Despite numerous technological developments in recent years, sound tends to be overlooked by PC makers. And high-quality audio is nearly always the first thing to be sacrificed when a company puts together a budget desktop PC.
So it's good to know that the tiniest of tweaks can make a huge difference to your home audio setup - especially if you have surround sound. It's easy to achieve that sweet spot where Beethoven is divine and Bioshock can almost literally blow you away.
Here, we'll show you how to fine-tune your computer's audio setup.
1. Sound cards and speakers provide their own audio managers, but we'll look first to the generic tools provided with Windows Vista. To access these, double-click the Control Panel icon and select the Hardware and Sound icon in the main window. From here, click Manage Audio Devices.
2. Vista will display icons for your sound card and speakers (you'll see more than one icon if you've got both onboard sound and a sound card installed). Click the icon for the audio card, then click Properties. You'll see tabs for input and output sound levels, as well as enhancements and effects.
3. A similar set of properties exists for the speakers. Adjusting settings on the Levels tab will affect your sound system's input and output. Settings on the Enhancements tab modify audio according to environmental settings, while those on the Advanced tab control the sample rate for your devices.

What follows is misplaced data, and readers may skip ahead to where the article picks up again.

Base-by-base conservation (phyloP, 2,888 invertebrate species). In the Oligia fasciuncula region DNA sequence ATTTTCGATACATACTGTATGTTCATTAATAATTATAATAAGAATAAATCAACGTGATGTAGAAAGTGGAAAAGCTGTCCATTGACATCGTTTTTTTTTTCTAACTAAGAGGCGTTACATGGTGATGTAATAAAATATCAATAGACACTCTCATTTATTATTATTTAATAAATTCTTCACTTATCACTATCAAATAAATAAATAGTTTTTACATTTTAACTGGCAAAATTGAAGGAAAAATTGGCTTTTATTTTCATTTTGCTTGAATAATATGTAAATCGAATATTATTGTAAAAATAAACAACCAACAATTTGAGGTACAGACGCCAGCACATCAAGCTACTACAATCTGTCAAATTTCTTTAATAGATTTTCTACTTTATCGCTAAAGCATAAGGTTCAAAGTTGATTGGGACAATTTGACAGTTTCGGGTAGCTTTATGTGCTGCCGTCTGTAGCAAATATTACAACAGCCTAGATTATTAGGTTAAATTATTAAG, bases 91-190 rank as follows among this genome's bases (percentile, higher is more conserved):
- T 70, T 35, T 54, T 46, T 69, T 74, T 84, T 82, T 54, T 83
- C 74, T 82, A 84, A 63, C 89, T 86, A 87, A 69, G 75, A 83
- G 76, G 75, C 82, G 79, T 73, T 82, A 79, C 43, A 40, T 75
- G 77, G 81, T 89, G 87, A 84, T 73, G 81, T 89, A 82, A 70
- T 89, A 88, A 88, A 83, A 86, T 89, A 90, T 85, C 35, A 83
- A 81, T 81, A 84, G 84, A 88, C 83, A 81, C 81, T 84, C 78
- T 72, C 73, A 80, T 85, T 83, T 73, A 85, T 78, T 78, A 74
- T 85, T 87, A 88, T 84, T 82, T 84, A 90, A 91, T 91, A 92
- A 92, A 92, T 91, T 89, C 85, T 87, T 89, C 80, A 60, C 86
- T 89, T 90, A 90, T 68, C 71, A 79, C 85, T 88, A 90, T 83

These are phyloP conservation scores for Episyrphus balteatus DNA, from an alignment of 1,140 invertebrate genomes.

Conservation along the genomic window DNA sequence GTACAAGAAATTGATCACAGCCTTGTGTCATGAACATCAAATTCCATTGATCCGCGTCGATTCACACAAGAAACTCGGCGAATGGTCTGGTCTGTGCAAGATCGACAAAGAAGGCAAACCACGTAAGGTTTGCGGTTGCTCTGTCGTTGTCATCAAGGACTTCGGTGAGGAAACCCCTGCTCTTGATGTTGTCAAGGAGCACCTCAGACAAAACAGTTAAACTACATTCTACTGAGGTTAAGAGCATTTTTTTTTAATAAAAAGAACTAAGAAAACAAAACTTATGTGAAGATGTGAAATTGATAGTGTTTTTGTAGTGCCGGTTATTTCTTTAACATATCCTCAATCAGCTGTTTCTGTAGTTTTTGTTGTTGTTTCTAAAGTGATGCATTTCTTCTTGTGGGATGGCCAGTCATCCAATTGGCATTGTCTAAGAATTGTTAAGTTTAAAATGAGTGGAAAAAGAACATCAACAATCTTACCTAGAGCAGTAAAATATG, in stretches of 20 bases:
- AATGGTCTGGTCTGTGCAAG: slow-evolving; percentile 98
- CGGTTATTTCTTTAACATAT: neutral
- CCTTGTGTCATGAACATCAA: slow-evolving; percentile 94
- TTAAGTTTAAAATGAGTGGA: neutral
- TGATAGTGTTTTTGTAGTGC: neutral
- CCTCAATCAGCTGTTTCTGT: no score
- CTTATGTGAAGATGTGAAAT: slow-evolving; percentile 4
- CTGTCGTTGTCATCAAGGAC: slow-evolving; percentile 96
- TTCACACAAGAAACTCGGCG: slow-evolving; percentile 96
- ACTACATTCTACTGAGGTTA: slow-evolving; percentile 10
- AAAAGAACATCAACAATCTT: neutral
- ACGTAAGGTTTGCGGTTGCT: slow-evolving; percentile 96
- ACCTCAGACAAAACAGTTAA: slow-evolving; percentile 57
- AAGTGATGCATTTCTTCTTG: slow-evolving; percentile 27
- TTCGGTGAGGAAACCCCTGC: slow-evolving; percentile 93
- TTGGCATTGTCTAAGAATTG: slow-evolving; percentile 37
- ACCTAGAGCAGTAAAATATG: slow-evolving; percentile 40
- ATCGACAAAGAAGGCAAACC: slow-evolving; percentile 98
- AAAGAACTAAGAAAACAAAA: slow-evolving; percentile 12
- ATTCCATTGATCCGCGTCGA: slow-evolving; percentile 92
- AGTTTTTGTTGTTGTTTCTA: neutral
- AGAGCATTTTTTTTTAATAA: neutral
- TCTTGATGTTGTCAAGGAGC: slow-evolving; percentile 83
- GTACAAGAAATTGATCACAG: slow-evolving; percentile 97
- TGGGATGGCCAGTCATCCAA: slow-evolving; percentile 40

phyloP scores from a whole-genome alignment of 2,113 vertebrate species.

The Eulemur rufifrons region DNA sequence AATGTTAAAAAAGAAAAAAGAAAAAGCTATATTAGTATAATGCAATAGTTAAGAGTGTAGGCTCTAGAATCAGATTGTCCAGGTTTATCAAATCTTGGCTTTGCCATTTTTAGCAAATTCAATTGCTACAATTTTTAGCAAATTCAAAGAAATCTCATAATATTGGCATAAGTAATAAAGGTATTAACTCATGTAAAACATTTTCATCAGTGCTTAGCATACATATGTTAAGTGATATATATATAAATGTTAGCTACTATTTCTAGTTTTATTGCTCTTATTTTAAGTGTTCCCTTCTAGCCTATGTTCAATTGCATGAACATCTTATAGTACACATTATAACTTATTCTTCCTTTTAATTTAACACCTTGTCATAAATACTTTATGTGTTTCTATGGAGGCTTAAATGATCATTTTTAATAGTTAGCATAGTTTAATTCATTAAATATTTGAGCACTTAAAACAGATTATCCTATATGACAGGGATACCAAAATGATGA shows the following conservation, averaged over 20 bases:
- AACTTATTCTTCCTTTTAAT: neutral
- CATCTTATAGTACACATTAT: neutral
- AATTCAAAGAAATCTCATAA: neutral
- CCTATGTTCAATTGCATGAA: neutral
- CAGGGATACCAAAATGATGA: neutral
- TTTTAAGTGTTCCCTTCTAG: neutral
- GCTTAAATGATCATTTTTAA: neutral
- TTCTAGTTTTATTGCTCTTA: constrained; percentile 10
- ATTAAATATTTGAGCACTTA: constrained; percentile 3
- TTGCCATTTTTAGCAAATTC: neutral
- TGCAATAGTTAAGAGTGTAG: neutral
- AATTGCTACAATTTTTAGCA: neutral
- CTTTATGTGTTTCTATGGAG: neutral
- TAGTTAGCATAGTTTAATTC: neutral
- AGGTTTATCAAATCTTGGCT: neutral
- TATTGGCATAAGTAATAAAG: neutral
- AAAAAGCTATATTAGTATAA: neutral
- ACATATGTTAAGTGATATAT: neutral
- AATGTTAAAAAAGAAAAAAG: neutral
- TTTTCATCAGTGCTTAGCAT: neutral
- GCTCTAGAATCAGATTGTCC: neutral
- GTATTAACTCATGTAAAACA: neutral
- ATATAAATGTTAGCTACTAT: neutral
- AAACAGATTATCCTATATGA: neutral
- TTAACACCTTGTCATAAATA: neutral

4. Choose Configure from the speaker icon to adjust the surround-sound settings (if supported by your particular hardware). Rather than dual speakers and a single bass output, you can select 5.1 or 7.1 (five or seven speakers and a subwoofer). Click Next to test this setup before you apply it.
5. The audio manager supplied with your sound card will differ from model to model, but most offer similar features. You should be able to select a speaker configuration (as outlined in the previous step with Windows Control Panel) and fine-tune elements such as bass control and speaker fill.
6. You may be able to play with environmental effects, selecting ambient settings that will sound best for the room where the speakers are located. Some managers also allow the settings to be altered for individual speakers, tweaking output to find the ‘sweet spot' where sound from each converges to the best effect.